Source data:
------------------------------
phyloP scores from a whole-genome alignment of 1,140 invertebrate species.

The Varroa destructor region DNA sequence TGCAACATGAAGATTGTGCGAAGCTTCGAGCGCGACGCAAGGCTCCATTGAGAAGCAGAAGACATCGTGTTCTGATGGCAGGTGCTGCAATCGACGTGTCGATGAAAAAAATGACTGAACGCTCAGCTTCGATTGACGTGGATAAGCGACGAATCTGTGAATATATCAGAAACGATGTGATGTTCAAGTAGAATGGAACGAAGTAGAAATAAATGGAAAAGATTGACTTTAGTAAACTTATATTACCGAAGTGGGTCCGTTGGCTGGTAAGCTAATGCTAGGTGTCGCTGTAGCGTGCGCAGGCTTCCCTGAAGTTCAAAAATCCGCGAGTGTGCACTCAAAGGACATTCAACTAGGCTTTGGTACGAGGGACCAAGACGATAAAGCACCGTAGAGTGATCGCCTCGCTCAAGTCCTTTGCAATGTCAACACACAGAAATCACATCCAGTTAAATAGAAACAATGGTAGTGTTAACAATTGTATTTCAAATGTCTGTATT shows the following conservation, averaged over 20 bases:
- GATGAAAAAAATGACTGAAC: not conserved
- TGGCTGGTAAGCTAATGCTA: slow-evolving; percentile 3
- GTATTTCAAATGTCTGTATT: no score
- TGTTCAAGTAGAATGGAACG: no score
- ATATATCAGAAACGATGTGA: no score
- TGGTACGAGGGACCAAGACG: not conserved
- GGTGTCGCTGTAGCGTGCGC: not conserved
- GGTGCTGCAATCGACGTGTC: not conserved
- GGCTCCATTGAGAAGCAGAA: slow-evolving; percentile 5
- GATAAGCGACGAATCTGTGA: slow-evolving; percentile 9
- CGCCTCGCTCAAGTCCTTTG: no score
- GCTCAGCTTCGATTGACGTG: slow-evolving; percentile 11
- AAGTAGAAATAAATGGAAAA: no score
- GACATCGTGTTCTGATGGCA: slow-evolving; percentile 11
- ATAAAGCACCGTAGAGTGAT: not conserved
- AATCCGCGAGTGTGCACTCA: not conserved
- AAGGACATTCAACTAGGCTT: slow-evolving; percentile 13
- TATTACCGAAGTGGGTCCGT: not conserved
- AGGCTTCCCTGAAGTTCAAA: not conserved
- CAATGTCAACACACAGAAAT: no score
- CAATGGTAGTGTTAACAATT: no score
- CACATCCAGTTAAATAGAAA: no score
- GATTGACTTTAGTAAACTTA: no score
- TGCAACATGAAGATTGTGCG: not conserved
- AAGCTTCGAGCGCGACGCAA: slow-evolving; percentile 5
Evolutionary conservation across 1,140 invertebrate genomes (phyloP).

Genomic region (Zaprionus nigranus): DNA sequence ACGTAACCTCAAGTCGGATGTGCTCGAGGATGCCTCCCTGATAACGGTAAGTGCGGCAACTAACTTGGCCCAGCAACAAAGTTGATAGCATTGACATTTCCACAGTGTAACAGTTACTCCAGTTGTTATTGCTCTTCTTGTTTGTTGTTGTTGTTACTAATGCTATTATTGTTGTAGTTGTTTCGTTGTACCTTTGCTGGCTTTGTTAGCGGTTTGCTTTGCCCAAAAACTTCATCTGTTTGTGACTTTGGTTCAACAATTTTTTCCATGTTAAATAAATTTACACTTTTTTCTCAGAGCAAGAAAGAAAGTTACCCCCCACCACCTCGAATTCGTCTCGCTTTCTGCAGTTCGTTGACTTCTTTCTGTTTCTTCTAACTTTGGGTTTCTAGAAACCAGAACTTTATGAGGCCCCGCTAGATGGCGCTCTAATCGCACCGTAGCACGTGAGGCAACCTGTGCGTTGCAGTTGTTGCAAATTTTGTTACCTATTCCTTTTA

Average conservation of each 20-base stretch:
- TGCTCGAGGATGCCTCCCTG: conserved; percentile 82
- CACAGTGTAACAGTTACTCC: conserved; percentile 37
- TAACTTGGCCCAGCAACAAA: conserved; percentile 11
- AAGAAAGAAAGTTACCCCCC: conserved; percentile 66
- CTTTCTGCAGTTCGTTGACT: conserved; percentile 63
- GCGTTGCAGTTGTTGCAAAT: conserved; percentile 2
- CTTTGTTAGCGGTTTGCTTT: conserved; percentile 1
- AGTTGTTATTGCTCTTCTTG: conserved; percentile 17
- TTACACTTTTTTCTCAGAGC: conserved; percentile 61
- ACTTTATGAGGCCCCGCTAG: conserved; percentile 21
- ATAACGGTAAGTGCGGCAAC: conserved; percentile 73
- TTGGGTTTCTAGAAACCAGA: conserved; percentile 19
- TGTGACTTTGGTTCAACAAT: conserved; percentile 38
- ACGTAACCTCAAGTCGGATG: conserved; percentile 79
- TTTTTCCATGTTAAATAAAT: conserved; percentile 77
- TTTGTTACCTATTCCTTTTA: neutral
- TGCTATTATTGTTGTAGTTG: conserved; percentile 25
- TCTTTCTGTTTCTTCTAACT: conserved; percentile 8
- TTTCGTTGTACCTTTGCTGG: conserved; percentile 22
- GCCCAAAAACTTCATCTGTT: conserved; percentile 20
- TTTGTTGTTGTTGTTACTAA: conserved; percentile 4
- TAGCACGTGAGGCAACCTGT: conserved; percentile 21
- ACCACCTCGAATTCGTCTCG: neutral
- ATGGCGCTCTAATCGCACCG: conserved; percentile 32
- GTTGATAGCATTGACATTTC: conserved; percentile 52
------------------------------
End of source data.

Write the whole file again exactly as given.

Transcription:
phyloP scores from a whole-genome alignment of 1,140 invertebrate species.

The Varroa destructor region DNA sequence TGCAACATGAAGATTGTGCGAAGCTTCGAGCGCGACGCAAGGCTCCATTGAGAAGCAGAAGACATCGTGTTCTGATGGCAGGTGCTGCAATCGACGTGTCGATGAAAAAAATGACTGAACGCTCAGCTTCGATTGACGTGGATAAGCGACGAATCTGTGAATATATCAGAAACGATGTGATGTTCAAGTAGAATGGAACGAAGTAGAAATAAATGGAAAAGATTGACTTTAGTAAACTTATATTACCGAAGTGGGTCCGTTGGCTGGTAAGCTAATGCTAGGTGTCGCTGTAGCGTGCGCAGGCTTCCCTGAAGTTCAAAAATCCGCGAGTGTGCACTCAAAGGACATTCAACTAGGCTTTGGTACGAGGGACCAAGACGATAAAGCACCGTAGAGTGATCGCCTCGCTCAAGTCCTTTGCAATGTCAACACACAGAAATCACATCCAGTTAAATAGAAACAATGGTAGTGTTAACAATTGTATTTCAAATGTCTGTATT shows the following conservation, averaged over 20 bases:
- GATGAAAAAAATGACTGAAC: not conserved
- TGGCTGGTAAGCTAATGCTA: slow-evolving; percentile 3
- GTATTTCAAATGTCTGTATT: no score
- TGTTCAAGTAGAATGGAACG: no score
- ATATATCAGAAACGATGTGA: no score
- TGGTACGAGGGACCAAGACG: not conserved
- GGTGTCGCTGTAGCGTGCGC: not conserved
- GGTGCTGCAATCGACGTGTC: not conserved
- GGCTCCATTGAGAAGCAGAA: slow-evolving; percentile 5
- GATAAGCGACGAATCTGTGA: slow-evolving; percentile 9
- CGCCTCGCTCAAGTCCTTTG: no score
- GCTCAGCTTCGATTGACGTG: slow-evolving; percentile 11
- AAGTAGAAATAAATGGAAAA: no score
- GACATCGTGTTCTGATGGCA: slow-evolving; percentile 11
- ATAAAGCACCGTAGAGTGAT: not conserved
- AATCCGCGAGTGTGCACTCA: not conserved
- AAGGACATTCAACTAGGCTT: slow-evolving; percentile 13
- TATTACCGAAGTGGGTCCGT: not conserved
- AGGCTTCCCTGAAGTTCAAA: not conserved
- CAATGTCAACACACAGAAAT: no score
- CAATGGTAGTGTTAACAATT: no score
- CACATCCAGTTAAATAGAAA: no score
- GATTGACTTTAGTAAACTTA: no score
- TGCAACATGAAGATTGTGCG: not conserved
- AAGCTTCGAGCGCGACGCAA: slow-evolving; percentile 5
Evolutionary conservation across 1,140 invertebrate genomes (phyloP).

Genomic region (Zaprionus nigranus): DNA sequence ACGTAACCTCAAGTCGGATGTGCTCGAGGATGCCTCCCTGATAACGGTAAGTGCGGCAACTAACTTGGCCCAGCAACAAAGTTGATAGCATTGACATTTCCACAGTGTAACAGTTACTCCAGTTGTTATTGCTCTTCTTGTTTGTTGTTGTTGTTACTAATGCTATTATTGTTGTAGTTGTTTCGTTGTACCTTTGCTGGCTTTGTTAGCGGTTTGCTTTGCCCAAAAACTTCATCTGTTTGTGACTTTGGTTCAACAATTTTTTCCATGTTAAATAAATTTACACTTTTTTCTCAGAGCAAGAAAGAAAGTTACCCCCCACCACCTCGAATTCGTCTCGCTTTCTGCAGTTCGTTGACTTCTTTCTGTTTCTTCTAACTTTGGGTTTCTAGAAACCAGAACTTTATGAGGCCCCGCTAGATGGCGCTCTAATCGCACCGTAGCACGTGAGGCAACCTGTGCGTTGCAGTTGTTGCAAATTTTGTTACCTATTCCTTTTA

Average conservation of each 20-base stretch:
- TGCTCGAGGATGCCTCCCTG: conserved; percentile 82
- CACAGTGTAACAGTTACTCC: conserved; percentile 37
- TAACTTGGCCCAGCAACAAA: conserved; percentile 11
- AAGAAAGAAAGTTACCCCCC: conserved; percentile 66
- CTTTCTGCAGTTCGTTGACT: conserved; percentile 63
- GCGTTGCAGTTGTTGCAAAT: conserved; percentile 2
- CTTTGTTAGCGGTTTGCTTT: conserved; percentile 1
- AGTTGTTATTGCTCTTCTTG: conserved; percentile 17
- TTACACTTTTTTCTCAGAGC: conserved; percentile 61
- ACTTTATGAGGCCCCGCTAG: conserved; percentile 21
- ATAACGGTAAGTGCGGCAAC: conserved; percentile 73
- TTGGGTTTCTAGAAACCAGA: conserved; percentile 19
- TGTGACTTTGGTTCAACAAT: conserved; percentile 38
- ACGTAACCTCAAGTCGGATG: conserved; percentile 79
- TTTTTCCATGTTAAATAAAT: conserved; percentile 77
- TTTGTTACCTATTCCTTTTA: neutral
- TGCTATTATTGTTGTAGTTG: conserved; percentile 25
- TCTTTCTGTTTCTTCTAACT: conserved; percentile 8
- TTTCGTTGTACCTTTGCTGG: conserved; percentile 22
- GCCCAAAAACTTCATCTGTT: conserved; percentile 20
- TTTGTTGTTGTTGTTACTAA: conserved; percentile 4
- TAGCACGTGAGGCAACCTGT: conserved; percentile 21
- ACCACCTCGAATTCGTCTCG: neutral
- ATGGCGCTCTAATCGCACCG: conserved; percentile 32
- GTTGATAGCATTGACATTTC: conserved; percentile 52